Stability AI Co-Founder Accuses Company of Tricking Him Into Selling Stake for $100 in Lawsuit - The World News

Stability AI Co-Founder Accuses Company of Tricking Him Into Selling Stake for $100 in Lawsuit

Tech entrepreneur Cyrus Hodes is suing Stability AI, the company he co-founded with CEO Mohammad Emad Mostaque in 2020, alleging that Mostaque willfully deceived him about the value of the company.

In 2021 and 2022, Hodes sold off his 15 percent stake in the company —his only compensation for 18 months of work— for a mere $100. Then, just months after it was sold, the company engaged in a seed-funding round that generated $101 million in investment at a valuation of $1 billion. The company has since started a new funding round at a valuation of $4 billion, which if successful would make Hodes’ former stake worth over half a billion dollars.

Related Articles

MIAMI, FLORIDA - MAY 21: Shaquille O'Neal looks on prior to a game between the Boston Celtics and Miami Heat at Kaseya Center on May 21, 2023 in Miami, Florida. NOTE TO USER: User expressly acknowledges and agrees that, by downloading and or using this photograph, User is consenting to the terms and conditions of the Getty Images License Agreement. (Photo by Megan Briggs/Getty Images)

The complaint, filed Thursday in the U.S. District Court, Northern District of California, names Mostaque and Stability AI as defendants. Hodes is seeking a reinstatement of his stake, or an equivalent reward for rescissory damages, as well as additional rewards for monetary and punitive damages. Lastly, Hodes demands that Mostaque and Stability AI “disgorge any profits or unjust enrichments based on their misconduct.

How exactly did Mostaque allegedly defraud Hodes, in the co-founder’s view?

When Hodes joined Stability AI, he was already a world renowned AI expert. He had previously founded blockchain AI startup AIGC Chain and consulted the United Arab Emirates and Organisation for Economic Co-operation and Development on the emerging technology. Stability AI brought in Hodes to help develop the proof-of-concept project Collective and Augmented Intelligence Against COVID-19 (CAIAC), which was meant to aid governments in decision-making around Covid using generative AI.

Yet, according to the complaint, Hodes started receiving some troubling information about Mostaque, who had a degree in Mathematic and Computer Science from Oxford, 13 years of experience at UK-based hedge-funds, and a failed venture called Symmitree that was supposed to provide technological access to people in poverty, but which shuttered after a year, according to his LinkedIn.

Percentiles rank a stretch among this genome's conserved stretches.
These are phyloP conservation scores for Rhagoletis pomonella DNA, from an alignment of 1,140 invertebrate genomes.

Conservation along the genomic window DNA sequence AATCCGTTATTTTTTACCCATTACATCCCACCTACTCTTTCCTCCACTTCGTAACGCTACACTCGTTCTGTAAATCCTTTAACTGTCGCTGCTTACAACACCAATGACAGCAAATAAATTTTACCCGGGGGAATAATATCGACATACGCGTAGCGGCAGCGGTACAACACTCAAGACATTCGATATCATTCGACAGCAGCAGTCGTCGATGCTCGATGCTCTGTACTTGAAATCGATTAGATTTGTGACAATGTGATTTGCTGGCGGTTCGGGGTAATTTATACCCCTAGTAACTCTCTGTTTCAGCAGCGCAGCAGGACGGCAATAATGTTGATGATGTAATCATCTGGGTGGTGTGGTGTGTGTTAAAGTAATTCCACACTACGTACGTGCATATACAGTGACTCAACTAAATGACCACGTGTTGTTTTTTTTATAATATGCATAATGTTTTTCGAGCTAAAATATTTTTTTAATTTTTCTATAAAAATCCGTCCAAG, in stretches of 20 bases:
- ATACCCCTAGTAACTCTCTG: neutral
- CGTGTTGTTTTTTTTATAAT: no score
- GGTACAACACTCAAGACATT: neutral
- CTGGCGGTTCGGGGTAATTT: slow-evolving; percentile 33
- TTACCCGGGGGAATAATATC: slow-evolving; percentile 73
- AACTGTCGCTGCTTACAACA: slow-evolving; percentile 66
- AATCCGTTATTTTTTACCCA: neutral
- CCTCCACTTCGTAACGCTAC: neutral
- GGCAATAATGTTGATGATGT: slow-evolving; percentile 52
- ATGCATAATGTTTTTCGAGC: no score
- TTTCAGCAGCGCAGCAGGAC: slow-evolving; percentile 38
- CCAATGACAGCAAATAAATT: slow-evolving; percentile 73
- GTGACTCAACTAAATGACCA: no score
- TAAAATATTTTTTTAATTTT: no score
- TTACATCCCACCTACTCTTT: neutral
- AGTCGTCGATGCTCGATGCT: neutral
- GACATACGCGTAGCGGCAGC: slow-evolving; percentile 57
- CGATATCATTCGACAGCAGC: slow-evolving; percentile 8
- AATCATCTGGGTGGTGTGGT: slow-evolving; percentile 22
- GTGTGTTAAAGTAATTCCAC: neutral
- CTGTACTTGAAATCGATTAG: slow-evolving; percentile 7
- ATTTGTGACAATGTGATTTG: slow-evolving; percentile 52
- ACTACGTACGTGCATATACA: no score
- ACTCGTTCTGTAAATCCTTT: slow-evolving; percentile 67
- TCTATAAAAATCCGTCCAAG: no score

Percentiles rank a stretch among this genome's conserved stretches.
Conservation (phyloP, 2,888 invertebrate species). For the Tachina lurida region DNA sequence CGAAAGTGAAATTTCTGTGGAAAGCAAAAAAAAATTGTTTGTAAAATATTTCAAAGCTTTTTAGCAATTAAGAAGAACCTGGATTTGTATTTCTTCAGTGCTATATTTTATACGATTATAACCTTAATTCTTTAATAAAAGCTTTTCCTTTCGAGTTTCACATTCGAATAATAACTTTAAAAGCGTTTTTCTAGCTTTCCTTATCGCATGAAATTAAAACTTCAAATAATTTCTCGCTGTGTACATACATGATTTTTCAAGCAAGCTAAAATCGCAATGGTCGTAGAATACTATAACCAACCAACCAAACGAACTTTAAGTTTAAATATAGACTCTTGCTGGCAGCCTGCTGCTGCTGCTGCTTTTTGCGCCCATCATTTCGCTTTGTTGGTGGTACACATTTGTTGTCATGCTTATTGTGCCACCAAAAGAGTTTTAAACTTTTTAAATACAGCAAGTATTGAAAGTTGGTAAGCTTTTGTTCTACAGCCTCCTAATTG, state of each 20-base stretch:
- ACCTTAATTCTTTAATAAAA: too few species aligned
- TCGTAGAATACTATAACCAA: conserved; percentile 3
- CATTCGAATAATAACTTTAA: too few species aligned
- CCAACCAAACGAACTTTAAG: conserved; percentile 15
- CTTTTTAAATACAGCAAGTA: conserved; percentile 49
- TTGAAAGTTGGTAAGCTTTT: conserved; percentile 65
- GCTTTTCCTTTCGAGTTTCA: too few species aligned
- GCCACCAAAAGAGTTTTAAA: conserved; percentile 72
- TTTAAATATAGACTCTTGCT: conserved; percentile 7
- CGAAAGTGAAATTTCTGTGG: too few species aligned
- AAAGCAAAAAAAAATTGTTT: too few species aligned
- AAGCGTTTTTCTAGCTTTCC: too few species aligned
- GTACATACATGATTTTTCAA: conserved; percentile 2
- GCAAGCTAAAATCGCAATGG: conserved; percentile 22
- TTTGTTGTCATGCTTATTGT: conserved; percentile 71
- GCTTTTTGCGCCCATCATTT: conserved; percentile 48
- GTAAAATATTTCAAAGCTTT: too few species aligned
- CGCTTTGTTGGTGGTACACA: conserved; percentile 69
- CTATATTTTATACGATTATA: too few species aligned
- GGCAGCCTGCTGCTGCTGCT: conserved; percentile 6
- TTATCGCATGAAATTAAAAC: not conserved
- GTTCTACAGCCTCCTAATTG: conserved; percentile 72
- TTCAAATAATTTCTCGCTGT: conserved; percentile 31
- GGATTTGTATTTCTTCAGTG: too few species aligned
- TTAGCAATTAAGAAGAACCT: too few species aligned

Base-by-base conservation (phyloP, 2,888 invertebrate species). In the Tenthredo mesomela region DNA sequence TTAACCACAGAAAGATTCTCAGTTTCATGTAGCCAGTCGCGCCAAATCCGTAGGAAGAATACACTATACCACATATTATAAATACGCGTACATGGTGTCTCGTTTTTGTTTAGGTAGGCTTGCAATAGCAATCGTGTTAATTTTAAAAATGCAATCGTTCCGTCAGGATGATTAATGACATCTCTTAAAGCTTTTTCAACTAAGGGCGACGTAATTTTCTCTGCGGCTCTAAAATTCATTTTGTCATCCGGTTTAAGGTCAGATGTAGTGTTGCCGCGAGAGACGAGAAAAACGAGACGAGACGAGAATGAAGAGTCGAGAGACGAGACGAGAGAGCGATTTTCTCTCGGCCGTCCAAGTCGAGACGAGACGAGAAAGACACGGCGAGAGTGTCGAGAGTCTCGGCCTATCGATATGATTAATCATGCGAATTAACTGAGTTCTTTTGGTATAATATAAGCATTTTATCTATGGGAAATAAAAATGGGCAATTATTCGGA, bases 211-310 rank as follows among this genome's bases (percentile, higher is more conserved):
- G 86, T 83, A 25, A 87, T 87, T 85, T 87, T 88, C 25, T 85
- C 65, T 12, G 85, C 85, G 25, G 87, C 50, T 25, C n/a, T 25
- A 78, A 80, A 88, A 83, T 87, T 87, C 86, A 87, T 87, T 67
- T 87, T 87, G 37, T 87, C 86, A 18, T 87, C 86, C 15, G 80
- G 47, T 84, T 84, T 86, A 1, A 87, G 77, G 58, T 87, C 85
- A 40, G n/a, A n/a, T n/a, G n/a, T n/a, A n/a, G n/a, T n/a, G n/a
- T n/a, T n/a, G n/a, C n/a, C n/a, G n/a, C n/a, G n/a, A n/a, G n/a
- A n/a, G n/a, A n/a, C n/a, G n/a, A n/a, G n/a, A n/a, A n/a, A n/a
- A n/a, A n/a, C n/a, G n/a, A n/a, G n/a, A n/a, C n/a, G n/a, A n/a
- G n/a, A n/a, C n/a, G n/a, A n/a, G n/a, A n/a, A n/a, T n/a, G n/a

In the complaint, Hodes alleges that “Mostaque had embezzled funds from Stability AI to pay the rent for his family’s lavish London apartment” and that he “further learned that Mostaque had a long history of cheating investors in prior ventures in which he was involved.”

Meanwhile, CAIAC was floundering and investors were unimpressed with the results of the project, which was experiencing heavy delays. The complaint alleges that those delays were due to Mostaque being distracted by a secret project that he did not inform Hodes about: Stable Diffusion.

Stable Diffusion is the backbone of text-to-image generation, both referring to the process that was used to create image generation (diffusion) and the company that made its development possible (Stability AI). This product, which rivals OpenAI’s DALL-E and Midjourney, has made Stability AI a household name. But Hodes claims Mostaque kept the project secret so that he would think his stake was basically worthless, allowing him to part with it for much less than its value.

“This was corporate greed at its worst,” said Hodes’s lawyer Avi Weitzman in a statement to ARTnews. “We look forward to a full airing of Defendants’ wrongdoing in Court.”

Stability AI did not immediately respond to a request for comment.

This is not the first time the young start-up has been embroiled in legal action. Earlier this year, artists filed a class action lawsuit against Stability AI and other companies, accusing the companies of using their copyrighted images to train image-generation models.

Add a Comment

Your email address will not be published. Required fields are marked *